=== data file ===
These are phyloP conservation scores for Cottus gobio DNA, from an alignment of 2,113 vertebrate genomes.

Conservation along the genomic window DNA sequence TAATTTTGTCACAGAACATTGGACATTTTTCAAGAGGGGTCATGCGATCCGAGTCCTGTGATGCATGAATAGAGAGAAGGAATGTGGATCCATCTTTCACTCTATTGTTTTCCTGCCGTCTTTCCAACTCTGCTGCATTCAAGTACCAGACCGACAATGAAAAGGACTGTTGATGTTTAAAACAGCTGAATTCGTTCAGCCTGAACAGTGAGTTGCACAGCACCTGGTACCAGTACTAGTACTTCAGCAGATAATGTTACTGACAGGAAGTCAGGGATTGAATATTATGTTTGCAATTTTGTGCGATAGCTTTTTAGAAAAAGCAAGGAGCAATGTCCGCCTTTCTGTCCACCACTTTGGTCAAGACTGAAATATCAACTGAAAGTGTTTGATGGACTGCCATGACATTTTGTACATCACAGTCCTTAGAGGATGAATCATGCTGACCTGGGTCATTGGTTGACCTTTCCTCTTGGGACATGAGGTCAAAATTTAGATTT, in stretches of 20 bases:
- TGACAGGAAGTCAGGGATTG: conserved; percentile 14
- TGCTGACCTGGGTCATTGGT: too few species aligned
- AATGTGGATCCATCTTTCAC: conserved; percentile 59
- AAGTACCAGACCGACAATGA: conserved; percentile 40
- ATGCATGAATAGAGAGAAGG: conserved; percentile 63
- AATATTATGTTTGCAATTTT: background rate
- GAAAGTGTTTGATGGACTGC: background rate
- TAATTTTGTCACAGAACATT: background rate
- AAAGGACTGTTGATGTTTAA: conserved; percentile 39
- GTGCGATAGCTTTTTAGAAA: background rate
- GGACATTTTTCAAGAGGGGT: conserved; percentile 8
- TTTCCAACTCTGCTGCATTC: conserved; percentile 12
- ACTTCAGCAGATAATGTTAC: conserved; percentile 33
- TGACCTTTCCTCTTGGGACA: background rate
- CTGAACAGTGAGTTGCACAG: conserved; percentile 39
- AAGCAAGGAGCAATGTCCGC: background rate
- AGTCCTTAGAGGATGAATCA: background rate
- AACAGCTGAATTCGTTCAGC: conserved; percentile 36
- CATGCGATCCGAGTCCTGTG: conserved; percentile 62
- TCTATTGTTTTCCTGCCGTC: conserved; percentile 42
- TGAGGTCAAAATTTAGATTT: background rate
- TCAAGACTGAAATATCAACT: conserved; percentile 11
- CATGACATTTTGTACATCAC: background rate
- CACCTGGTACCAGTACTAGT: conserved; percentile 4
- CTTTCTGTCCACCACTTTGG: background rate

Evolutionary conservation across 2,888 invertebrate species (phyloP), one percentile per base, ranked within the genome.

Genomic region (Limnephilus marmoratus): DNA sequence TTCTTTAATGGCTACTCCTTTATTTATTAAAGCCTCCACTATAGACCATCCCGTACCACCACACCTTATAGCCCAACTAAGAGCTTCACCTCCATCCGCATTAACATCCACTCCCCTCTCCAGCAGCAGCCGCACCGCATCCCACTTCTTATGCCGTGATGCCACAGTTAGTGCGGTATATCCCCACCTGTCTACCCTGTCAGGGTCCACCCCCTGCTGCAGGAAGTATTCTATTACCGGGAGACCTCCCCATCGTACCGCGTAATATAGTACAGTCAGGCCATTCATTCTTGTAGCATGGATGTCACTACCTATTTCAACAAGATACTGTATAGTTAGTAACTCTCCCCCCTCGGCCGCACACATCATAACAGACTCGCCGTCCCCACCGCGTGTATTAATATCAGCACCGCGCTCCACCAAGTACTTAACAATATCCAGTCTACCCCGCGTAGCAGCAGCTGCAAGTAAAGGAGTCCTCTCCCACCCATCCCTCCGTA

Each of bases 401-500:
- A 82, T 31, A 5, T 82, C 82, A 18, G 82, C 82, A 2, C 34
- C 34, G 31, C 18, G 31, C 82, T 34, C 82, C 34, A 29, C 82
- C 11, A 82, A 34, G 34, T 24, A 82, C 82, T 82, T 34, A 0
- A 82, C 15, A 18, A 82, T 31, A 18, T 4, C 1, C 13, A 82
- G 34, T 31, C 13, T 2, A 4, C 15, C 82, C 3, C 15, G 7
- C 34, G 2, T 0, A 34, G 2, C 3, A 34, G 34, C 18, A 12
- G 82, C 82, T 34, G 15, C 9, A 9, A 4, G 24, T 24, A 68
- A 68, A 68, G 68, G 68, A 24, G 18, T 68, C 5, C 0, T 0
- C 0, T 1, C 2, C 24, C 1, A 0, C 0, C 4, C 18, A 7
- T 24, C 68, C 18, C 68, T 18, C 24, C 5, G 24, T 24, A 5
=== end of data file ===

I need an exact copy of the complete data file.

These are phyloP conservation scores for Cottus gobio DNA, from an alignment of 2,113 vertebrate genomes.

Conservation along the genomic window DNA sequence TAATTTTGTCACAGAACATTGGACATTTTTCAAGAGGGGTCATGCGATCCGAGTCCTGTGATGCATGAATAGAGAGAAGGAATGTGGATCCATCTTTCACTCTATTGTTTTCCTGCCGTCTTTCCAACTCTGCTGCATTCAAGTACCAGACCGACAATGAAAAGGACTGTTGATGTTTAAAACAGCTGAATTCGTTCAGCCTGAACAGTGAGTTGCACAGCACCTGGTACCAGTACTAGTACTTCAGCAGATAATGTTACTGACAGGAAGTCAGGGATTGAATATTATGTTTGCAATTTTGTGCGATAGCTTTTTAGAAAAAGCAAGGAGCAATGTCCGCCTTTCTGTCCACCACTTTGGTCAAGACTGAAATATCAACTGAAAGTGTTTGATGGACTGCCATGACATTTTGTACATCACAGTCCTTAGAGGATGAATCATGCTGACCTGGGTCATTGGTTGACCTTTCCTCTTGGGACATGAGGTCAAAATTTAGATTT, in stretches of 20 bases:
- TGACAGGAAGTCAGGGATTG: conserved; percentile 14
- TGCTGACCTGGGTCATTGGT: too few species aligned
- AATGTGGATCCATCTTTCAC: conserved; percentile 59
- AAGTACCAGACCGACAATGA: conserved; percentile 40
- ATGCATGAATAGAGAGAAGG: conserved; percentile 63
- AATATTATGTTTGCAATTTT: background rate
- GAAAGTGTTTGATGGACTGC: background rate
- TAATTTTGTCACAGAACATT: background rate
- AAAGGACTGTTGATGTTTAA: conserved; percentile 39
- GTGCGATAGCTTTTTAGAAA: background rate
- GGACATTTTTCAAGAGGGGT: conserved; percentile 8
- TTTCCAACTCTGCTGCATTC: conserved; percentile 12
- ACTTCAGCAGATAATGTTAC: conserved; percentile 33
- TGACCTTTCCTCTTGGGACA: background rate
- CTGAACAGTGAGTTGCACAG: conserved; percentile 39
- AAGCAAGGAGCAATGTCCGC: background rate
- AGTCCTTAGAGGATGAATCA: background rate
- AACAGCTGAATTCGTTCAGC: conserved; percentile 36
- CATGCGATCCGAGTCCTGTG: conserved; percentile 62
- TCTATTGTTTTCCTGCCGTC: conserved; percentile 42
- TGAGGTCAAAATTTAGATTT: background rate
- TCAAGACTGAAATATCAACT: conserved; percentile 11
- CATGACATTTTGTACATCAC: background rate
- CACCTGGTACCAGTACTAGT: conserved; percentile 4
- CTTTCTGTCCACCACTTTGG: background rate

Evolutionary conservation across 2,888 invertebrate species (phyloP), one percentile per base, ranked within the genome.

Genomic region (Limnephilus marmoratus): DNA sequence TTCTTTAATGGCTACTCCTTTATTTATTAAAGCCTCCACTATAGACCATCCCGTACCACCACACCTTATAGCCCAACTAAGAGCTTCACCTCCATCCGCATTAACATCCACTCCCCTCTCCAGCAGCAGCCGCACCGCATCCCACTTCTTATGCCGTGATGCCACAGTTAGTGCGGTATATCCCCACCTGTCTACCCTGTCAGGGTCCACCCCCTGCTGCAGGAAGTATTCTATTACCGGGAGACCTCCCCATCGTACCGCGTAATATAGTACAGTCAGGCCATTCATTCTTGTAGCATGGATGTCACTACCTATTTCAACAAGATACTGTATAGTTAGTAACTCTCCCCCCTCGGCCGCACACATCATAACAGACTCGCCGTCCCCACCGCGTGTATTAATATCAGCACCGCGCTCCACCAAGTACTTAACAATATCCAGTCTACCCCGCGTAGCAGCAGCTGCAAGTAAAGGAGTCCTCTCCCACCCATCCCTCCGTA

Each of bases 401-500:
- A 82, T 31, A 5, T 82, C 82, A 18, G 82, C 82, A 2, C 34
- C 34, G 31, C 18, G 31, C 82, T 34, C 82, C 34, A 29, C 82
- C 11, A 82, A 34, G 34, T 24, A 82, C 82, T 82, T 34, A 0
- A 82, C 15, A 18, A 82, T 31, A 18, T 4, C 1, C 13, A 82
- G 34, T 31, C 13, T 2, A 4, C 15, C 82, C 3, C 15, G 7
- C 34, G 2, T 0, A 34, G 2, C 3, A 34, G 34, C 18, A 12
- G 82, C 82, T 34, G 15, C 9, A 9, A 4, G 24, T 24, A 68
- A 68, A 68, G 68, G 68, A 24, G 18, T 68, C 5, C 0, T 0
- C 0, T 1, C 2, C 24, C 1, A 0, C 0, C 4, C 18, A 7
- T 24, C 68, C 18, C 68, T 18, C 24, C 5, G 24, T 24, A 5